Blaise Pascal (1623 – 1662) was a French mathematician, scientist, religious philosopher and writer who was an influential contributor to all of these fields. Pascal came up with Pascal’s Theorem at the age of 16 and before he turned 20, he had also invented the world’s first fully functional mechanical calculator. He made important contributions to the field of hydrostatics which include the Pascal’s Law on which the hydraulic press is based; and his experiment which proved that atmospheric pressure decreases with height. He was a pioneer of the modern theory of probability, which is regarded his most influential contribution to mathematics. Blaise Pascal was also an influential writer and his famous works Pensees and Lettres provinciales are considered classics in French prose. Here are the 10 major contributions of Blaise Pascal to religious writing; as well as mathematics and physics, including his inventions and discoveries.


#1 He contributed Pascal’s Theorem to the emerging field of Projective Geometry

Projective Geometry is a branch of geometry dealing with the properties and invariants of geometric figures under projection. At the age of 16, Blaise Pascal produced a short treatise titled Essai pour les coniques (Essay on Conics) in the emerging field of projective geometry. The essay includes what is now known as Pascal’s Theorem. It states that if a hexagon is inscribed in a conic section then the three intersection points of opposite sides lie on a straight line; referred to as the Pascal line. Pascal’s Theorem was his first important mathematical discovery and a breakthrough contribution in the field of projective geometry.

Pascal's Theorem diagram
Diagramatic representation of Pascal’s Theorem


#2 Blaise Pascal invented the world’s first fully functional mechanical calculator

In 1639, Pascal’s father Étienne was appointed commissioner of taxes in the city of Rouen. To help his father in laborious tax calculations, in 1642, Blaise Pascal constructed a mechanical calculator capable of performing addition and subtraction directly; and multiplication and division through repeated addition or subtraction. Known as Pascal’s calculator or the Pascaline, it was especially successful in the design of its carry mechanism, which adds 1 to 9 on one dial, and when it changes from 9 to 0, carries 1 to the next dial. The Pascaline was world’s first fully functional mechanical calculator, and in 1649 Pascal received a royal patent on the device. A few decades before Pascal, German professor Wilhelm Schickard had made a failed attempt at mechanizing calculation.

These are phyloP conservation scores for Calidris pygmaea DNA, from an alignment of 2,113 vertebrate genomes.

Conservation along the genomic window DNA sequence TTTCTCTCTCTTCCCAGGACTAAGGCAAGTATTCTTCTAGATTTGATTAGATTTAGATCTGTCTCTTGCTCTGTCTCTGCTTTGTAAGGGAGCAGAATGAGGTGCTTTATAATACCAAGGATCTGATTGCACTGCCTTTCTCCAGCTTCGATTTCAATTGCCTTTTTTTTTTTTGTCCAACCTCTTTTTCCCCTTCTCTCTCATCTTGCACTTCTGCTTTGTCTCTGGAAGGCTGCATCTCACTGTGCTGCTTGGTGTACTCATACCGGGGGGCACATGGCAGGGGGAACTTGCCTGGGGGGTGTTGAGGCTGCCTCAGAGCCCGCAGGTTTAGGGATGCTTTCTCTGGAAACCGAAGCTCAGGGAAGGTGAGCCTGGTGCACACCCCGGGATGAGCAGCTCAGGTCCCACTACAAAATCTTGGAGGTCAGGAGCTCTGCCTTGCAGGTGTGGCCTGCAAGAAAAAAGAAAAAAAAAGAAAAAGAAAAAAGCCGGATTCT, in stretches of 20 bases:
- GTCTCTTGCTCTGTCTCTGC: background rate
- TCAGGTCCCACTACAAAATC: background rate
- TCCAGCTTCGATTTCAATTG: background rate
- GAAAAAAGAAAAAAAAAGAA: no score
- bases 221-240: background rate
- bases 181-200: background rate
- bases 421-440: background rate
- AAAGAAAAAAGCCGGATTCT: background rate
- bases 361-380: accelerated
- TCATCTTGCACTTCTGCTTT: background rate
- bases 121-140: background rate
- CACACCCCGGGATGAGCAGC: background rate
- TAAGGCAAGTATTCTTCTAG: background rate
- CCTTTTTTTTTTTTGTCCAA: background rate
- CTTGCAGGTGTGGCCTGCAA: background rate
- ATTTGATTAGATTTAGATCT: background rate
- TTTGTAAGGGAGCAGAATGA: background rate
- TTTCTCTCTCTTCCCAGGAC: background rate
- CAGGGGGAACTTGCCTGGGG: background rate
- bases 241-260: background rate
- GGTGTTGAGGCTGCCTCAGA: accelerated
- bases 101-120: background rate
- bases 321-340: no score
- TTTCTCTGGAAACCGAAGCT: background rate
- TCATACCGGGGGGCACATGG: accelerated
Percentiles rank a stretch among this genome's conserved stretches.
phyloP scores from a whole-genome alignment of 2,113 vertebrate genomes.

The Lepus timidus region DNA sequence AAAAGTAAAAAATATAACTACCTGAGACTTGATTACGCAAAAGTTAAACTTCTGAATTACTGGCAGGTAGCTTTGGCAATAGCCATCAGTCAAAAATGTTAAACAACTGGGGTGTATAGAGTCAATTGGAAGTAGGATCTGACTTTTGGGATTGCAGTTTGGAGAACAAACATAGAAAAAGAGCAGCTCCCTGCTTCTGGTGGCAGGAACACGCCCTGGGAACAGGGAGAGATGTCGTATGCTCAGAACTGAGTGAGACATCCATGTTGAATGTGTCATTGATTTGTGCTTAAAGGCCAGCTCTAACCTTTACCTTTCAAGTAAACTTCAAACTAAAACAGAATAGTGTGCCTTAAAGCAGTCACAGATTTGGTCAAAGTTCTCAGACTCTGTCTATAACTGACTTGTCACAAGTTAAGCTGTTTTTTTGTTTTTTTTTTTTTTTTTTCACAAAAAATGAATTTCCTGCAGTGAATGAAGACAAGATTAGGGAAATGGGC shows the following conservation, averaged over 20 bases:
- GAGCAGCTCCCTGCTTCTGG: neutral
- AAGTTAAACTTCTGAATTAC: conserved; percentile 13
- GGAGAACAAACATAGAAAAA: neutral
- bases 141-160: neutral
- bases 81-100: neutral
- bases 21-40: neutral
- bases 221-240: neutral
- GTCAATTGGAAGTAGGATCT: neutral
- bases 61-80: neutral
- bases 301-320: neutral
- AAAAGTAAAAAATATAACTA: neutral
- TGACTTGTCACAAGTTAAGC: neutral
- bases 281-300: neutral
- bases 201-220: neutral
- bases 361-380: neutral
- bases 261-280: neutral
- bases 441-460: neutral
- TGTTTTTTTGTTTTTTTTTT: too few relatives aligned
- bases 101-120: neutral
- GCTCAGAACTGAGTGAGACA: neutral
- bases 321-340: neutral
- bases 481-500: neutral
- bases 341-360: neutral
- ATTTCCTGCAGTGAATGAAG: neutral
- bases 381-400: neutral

Pascal's Calculator or Pascaline
An early version of Pascal’s Calculator or Pascaline


#3 He did important work concerning atmospheric pressure and vacuum

In 1643, Italian physicist Evangelista Torricelli filled a glass tube with mercury and inverted it into a column of mercury thus inventing the barometer, which is used to measure atmospheric pressure. Torricelli surmised that the space at the top of the tube was a vacuum. However, scientists of the time were adamant that the existence of vacuum was impossible, as such had been stated by Aristotle. On learning about Torricelli’s experiment, Blaise Pascal devised his own experimental set up to test the results. Pascal published his findings in his 1647 work Experiences nouvelles touchant le vide (“New experiments with the vacuum”). In it he gave detailed rules to describe to what degree various liquids could be supported by air pressure. It also provided reasons why it was indeed a vacuum above the column of liquid in a barometer tube.

Blaise Pascal 1691 Portrait
1691 Portrait of Blaise Pascal by Francois II Quesnel


#4 Pascal rediscovered that atmospheric pressure decreases with height

The decisive experiment, proving that the level of mercury in the tube was due to external atmospheric pressure, was conducted at the Puy-de-Dôme, a large lava dome in central France. However, as Pascal was not well, it was conducted by his brother-in-law Florin Périer. Two identical barometric tubes were used. The first tube remained at a base point in the town where a team monitored its readings; while the other barometer was carried up a mountain. While the reading in the first tube remained constant, mercury level in the other tube decreased with elevation. Thus Pascal rediscovered that atmospheric pressure decreases with height. Though the scientific community accepted his results regarding the inverse variation of atmospheric pressure with altitude, they still insisted that some invisible matter existed above the mercury in the tube. Still, Pascal’s work did advance acceptance of the reality of vacuum.

Pascal experiment with a mercury barometer
Blaise Pascal (centre) conducting experiments with a mercury barometer at a tower in Paris


#5 He discovered the influential Pascal’s Law in hydrostatics